The first 130 and the second ferromagnetic layer 150 function as the so-called free layers, and with no bias magnetic field applied to them as yet, their magnetizations are antiparallel with each other.

This antiparallel state is shown in FIG. 3: the magnetization 131 of the first ferromagnetic layer 130 and the magnetization 151 of the second ferromagnetic layer 150 are antiparallel with each other. In one example of creating antiparallelism, the magnetizations of the first 130 and the second ferromagnetic layer 150 are exchange coupled together by way of the nonmagnetic metal intermediate layer 140 so that they are antiparallel with each other. In another example of creating anti-parallelism, the magnetic actions of the first and the second shield layer may be given to the first 130 and the second ferromagnetic layer 150, respectively, thereby placing the directions of magnetization of the first 130 and the second ferromagnetic layer 150 in opposite directions.

As shown in FIG. 1, adjacent to and on both sides in the widthwise direction (X-direction) of the magnetoresistive unit 8 of the invention, a first 621 and a second side shield layer 625, one each made of a soft magnetic material, are formed, one each in interposition relation to an insulating layer having a thickness of for instance about 5 nm (drawn as a gap in FIG. 1).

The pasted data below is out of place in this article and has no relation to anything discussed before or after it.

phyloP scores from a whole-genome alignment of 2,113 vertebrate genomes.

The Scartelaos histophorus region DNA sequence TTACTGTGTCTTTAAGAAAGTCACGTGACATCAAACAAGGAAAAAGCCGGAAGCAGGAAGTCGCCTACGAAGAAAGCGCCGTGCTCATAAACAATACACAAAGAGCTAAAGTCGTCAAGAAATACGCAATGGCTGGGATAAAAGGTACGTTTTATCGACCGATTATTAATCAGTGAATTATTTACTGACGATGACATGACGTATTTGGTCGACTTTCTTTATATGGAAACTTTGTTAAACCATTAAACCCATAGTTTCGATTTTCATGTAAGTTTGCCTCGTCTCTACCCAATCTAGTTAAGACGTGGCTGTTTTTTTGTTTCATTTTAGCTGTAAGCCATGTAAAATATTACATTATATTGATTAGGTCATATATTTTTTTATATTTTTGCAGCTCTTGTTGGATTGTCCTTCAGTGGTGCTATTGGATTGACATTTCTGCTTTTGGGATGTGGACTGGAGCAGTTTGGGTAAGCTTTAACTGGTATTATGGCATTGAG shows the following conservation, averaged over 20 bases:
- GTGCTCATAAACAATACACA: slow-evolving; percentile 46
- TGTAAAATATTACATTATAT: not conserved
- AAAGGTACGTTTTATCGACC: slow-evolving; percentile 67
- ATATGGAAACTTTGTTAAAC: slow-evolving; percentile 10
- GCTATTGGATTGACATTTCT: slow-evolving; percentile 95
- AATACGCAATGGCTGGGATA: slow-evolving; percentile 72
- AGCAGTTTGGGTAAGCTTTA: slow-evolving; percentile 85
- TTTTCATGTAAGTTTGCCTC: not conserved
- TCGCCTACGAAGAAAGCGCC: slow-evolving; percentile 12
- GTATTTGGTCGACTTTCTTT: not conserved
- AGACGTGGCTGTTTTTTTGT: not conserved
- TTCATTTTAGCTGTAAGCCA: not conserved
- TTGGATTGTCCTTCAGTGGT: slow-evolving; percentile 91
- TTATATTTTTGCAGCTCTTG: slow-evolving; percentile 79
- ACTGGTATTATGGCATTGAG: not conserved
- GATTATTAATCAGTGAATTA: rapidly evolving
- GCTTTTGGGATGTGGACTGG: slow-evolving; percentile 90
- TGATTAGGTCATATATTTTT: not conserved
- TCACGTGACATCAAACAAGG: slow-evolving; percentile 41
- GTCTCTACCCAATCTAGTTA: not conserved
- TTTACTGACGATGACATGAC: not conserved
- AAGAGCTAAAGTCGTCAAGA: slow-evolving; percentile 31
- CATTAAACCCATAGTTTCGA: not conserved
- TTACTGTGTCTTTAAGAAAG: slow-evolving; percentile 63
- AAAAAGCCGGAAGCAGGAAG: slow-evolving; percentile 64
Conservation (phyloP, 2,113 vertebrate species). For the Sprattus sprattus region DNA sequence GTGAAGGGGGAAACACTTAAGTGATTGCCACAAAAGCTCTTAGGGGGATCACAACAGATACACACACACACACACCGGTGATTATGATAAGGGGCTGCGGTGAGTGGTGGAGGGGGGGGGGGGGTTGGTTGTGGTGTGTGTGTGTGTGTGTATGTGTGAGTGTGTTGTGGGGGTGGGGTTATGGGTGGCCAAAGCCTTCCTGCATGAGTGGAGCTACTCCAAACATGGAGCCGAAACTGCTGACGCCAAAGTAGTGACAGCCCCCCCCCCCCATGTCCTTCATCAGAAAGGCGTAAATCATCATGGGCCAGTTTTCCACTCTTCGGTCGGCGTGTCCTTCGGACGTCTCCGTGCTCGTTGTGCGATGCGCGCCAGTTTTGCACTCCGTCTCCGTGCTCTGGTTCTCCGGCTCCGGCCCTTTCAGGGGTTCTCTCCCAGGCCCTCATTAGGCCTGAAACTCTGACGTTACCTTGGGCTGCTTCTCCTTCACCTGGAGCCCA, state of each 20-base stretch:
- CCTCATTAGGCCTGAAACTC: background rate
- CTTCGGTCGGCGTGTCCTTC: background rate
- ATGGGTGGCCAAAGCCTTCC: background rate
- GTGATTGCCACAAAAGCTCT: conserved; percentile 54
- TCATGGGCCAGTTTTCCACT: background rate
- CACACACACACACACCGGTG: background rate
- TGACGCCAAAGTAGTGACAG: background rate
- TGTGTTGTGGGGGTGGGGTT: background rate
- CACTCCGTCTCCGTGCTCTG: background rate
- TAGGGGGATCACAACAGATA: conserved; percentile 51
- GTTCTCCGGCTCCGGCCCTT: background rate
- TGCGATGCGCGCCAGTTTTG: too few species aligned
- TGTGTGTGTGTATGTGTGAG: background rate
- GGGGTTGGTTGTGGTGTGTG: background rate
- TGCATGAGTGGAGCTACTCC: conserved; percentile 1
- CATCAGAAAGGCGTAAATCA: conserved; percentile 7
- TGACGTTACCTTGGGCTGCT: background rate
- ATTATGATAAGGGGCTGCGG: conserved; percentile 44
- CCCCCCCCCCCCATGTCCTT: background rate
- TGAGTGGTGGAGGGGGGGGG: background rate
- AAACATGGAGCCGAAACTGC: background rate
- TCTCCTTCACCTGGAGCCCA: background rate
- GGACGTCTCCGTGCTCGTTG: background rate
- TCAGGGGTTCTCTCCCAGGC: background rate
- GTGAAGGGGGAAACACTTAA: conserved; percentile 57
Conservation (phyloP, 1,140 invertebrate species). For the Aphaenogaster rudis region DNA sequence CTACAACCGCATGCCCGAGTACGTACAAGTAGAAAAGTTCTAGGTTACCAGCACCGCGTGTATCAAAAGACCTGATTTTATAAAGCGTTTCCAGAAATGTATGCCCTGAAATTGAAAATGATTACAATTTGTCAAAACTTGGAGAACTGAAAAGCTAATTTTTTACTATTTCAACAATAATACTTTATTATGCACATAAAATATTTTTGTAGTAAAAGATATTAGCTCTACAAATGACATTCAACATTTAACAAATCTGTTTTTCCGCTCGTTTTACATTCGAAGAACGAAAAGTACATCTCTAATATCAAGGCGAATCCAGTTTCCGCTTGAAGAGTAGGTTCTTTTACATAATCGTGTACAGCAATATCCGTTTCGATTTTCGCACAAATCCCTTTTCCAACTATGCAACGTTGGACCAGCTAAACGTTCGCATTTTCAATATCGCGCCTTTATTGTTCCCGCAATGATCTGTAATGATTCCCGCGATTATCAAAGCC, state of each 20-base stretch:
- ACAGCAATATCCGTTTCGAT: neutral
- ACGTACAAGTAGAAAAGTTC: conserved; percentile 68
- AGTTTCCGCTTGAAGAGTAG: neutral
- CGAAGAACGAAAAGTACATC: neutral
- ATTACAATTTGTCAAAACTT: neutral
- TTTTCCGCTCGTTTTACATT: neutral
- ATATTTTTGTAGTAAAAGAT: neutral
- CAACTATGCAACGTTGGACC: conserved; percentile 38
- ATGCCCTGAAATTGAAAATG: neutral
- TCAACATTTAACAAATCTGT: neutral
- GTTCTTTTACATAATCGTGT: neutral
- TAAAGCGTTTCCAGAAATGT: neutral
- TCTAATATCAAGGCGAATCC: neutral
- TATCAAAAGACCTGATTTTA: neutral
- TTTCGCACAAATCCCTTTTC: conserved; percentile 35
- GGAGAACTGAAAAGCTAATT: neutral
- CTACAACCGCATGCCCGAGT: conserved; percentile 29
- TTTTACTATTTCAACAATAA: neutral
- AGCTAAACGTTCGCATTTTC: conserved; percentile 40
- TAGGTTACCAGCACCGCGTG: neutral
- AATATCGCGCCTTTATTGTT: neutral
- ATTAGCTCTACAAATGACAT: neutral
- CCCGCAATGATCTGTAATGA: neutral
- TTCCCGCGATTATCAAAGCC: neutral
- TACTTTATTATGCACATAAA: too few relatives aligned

Each of the first 621 and the second side shield layer 625 should have an X-direction width of about 30 to 300 nm, a Y-direction length of about 30 to 3,000 nm and a Z-direction height of about 5 to 50 nm.

Further at the rear of the first 621 and the second side shield layer 625, a first 611 and a second biasing layer 615 are disposed, respectively, in such a way as to provide a magnetic coupling to the first 621 and the second side shield layer 625.